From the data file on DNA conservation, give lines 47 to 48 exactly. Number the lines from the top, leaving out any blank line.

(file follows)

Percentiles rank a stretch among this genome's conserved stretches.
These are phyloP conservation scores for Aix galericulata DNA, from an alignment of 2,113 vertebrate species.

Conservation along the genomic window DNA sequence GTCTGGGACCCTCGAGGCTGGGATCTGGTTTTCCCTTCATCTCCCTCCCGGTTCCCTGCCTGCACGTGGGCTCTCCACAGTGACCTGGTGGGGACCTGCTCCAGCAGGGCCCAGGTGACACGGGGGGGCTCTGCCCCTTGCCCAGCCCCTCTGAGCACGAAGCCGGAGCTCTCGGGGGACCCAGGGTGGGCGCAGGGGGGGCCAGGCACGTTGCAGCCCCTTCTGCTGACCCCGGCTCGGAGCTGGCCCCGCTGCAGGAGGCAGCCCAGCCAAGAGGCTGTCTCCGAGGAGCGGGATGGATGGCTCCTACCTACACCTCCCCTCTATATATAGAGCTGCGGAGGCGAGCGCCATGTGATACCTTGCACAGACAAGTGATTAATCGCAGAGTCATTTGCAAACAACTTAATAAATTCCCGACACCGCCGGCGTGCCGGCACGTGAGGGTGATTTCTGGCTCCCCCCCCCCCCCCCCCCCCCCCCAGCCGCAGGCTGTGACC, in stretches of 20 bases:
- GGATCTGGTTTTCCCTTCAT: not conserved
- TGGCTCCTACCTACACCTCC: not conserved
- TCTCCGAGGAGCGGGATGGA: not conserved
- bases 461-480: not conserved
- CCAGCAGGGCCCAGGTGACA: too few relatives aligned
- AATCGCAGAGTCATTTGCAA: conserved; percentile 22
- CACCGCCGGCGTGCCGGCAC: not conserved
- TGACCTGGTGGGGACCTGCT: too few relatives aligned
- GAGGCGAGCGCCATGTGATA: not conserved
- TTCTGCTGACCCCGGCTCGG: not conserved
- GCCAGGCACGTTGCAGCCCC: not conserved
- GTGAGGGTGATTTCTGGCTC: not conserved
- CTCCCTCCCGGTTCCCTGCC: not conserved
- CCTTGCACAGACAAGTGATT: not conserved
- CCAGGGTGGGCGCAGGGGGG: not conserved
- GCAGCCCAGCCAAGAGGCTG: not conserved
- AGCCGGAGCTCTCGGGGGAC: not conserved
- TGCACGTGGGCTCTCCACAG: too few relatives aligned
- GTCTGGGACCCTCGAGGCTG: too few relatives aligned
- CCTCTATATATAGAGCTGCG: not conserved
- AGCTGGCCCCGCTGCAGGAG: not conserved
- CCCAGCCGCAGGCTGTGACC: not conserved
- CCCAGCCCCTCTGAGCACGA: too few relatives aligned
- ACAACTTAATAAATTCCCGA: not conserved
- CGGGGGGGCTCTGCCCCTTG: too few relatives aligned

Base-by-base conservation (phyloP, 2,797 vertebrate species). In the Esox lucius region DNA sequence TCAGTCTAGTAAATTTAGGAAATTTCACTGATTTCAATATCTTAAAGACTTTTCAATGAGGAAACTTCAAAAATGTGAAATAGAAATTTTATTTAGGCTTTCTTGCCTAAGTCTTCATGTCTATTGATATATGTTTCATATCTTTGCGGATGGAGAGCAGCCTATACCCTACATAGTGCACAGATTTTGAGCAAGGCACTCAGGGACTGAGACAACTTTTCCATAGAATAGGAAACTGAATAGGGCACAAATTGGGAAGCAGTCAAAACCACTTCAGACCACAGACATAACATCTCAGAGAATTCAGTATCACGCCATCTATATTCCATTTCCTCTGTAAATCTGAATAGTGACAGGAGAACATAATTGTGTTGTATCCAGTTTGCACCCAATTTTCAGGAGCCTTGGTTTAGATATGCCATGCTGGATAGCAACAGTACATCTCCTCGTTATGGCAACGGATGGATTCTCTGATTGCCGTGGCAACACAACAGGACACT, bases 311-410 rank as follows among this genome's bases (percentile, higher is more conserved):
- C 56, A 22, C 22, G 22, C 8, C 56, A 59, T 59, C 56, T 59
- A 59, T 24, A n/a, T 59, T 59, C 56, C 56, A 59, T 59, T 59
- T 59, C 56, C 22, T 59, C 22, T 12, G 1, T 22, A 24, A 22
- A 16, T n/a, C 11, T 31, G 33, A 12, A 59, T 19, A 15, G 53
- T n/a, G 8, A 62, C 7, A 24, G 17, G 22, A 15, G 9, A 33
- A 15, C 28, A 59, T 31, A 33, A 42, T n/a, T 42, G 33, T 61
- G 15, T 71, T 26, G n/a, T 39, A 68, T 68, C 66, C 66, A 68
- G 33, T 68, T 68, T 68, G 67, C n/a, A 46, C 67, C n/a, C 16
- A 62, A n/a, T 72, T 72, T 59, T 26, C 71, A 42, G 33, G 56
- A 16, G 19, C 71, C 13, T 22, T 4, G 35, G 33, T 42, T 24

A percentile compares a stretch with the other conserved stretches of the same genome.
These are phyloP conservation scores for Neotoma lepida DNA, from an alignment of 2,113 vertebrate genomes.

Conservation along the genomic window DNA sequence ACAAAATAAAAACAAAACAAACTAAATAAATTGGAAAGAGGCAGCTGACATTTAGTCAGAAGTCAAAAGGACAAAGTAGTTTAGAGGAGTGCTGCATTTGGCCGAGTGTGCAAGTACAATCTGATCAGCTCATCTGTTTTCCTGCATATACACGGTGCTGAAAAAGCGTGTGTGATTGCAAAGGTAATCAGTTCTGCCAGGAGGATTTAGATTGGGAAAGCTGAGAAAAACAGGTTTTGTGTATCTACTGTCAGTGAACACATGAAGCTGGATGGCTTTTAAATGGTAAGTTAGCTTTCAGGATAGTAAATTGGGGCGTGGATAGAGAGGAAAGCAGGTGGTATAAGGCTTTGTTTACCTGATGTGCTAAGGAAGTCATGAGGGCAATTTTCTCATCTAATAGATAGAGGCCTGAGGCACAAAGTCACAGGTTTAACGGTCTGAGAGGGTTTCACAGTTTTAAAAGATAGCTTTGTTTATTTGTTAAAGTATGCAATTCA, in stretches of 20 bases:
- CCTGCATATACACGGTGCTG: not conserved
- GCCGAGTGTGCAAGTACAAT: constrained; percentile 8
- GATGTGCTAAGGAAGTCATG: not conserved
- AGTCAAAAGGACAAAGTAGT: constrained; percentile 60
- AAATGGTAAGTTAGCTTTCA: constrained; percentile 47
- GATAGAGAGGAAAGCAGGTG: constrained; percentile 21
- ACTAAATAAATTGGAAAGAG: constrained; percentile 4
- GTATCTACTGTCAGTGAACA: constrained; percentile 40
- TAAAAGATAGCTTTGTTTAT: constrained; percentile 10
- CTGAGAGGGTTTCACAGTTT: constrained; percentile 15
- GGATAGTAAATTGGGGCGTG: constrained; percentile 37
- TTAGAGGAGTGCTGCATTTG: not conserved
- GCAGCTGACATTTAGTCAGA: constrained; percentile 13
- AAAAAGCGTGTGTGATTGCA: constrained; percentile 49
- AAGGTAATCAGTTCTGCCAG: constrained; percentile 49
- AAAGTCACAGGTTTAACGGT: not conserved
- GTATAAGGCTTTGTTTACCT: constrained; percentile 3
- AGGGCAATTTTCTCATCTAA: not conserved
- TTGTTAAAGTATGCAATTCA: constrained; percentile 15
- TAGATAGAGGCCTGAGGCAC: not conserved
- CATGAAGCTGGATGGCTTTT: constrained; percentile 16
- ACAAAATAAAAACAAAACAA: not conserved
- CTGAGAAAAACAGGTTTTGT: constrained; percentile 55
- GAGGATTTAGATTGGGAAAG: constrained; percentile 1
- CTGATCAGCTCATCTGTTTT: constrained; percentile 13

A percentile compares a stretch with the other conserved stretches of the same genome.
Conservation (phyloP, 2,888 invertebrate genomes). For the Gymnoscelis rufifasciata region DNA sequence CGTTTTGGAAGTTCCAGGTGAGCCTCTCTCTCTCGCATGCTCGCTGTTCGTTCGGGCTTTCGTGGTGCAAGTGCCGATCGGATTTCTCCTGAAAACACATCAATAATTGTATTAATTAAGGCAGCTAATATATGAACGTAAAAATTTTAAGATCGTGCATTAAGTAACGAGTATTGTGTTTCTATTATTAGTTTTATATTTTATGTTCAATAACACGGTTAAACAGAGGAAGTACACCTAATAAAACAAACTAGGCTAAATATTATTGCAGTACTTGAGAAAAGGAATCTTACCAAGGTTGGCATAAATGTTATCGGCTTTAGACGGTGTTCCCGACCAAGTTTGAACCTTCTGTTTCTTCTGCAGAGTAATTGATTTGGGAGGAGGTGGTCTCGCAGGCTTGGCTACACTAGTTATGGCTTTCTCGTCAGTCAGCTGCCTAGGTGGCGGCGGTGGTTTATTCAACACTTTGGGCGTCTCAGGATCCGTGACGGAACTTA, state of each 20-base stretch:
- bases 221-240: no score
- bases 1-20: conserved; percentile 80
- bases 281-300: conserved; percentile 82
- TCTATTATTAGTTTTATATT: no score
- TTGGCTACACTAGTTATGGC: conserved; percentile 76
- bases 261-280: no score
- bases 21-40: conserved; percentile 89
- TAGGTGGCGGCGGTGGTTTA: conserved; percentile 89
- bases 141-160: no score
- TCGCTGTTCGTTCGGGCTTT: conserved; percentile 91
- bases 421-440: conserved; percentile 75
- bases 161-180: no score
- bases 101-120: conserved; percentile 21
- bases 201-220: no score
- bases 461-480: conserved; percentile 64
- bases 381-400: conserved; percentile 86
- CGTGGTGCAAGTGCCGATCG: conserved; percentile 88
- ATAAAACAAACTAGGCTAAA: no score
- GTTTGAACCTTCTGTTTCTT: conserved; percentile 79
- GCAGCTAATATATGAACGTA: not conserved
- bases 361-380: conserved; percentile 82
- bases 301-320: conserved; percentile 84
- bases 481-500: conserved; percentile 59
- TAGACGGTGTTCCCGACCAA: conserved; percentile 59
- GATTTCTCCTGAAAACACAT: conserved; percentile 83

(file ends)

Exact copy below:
- AAATGGTAAGTTAGCTTTCA: constrained; percentile 47
- GATAGAGAGGAAAGCAGGTG: constrained; percentile 21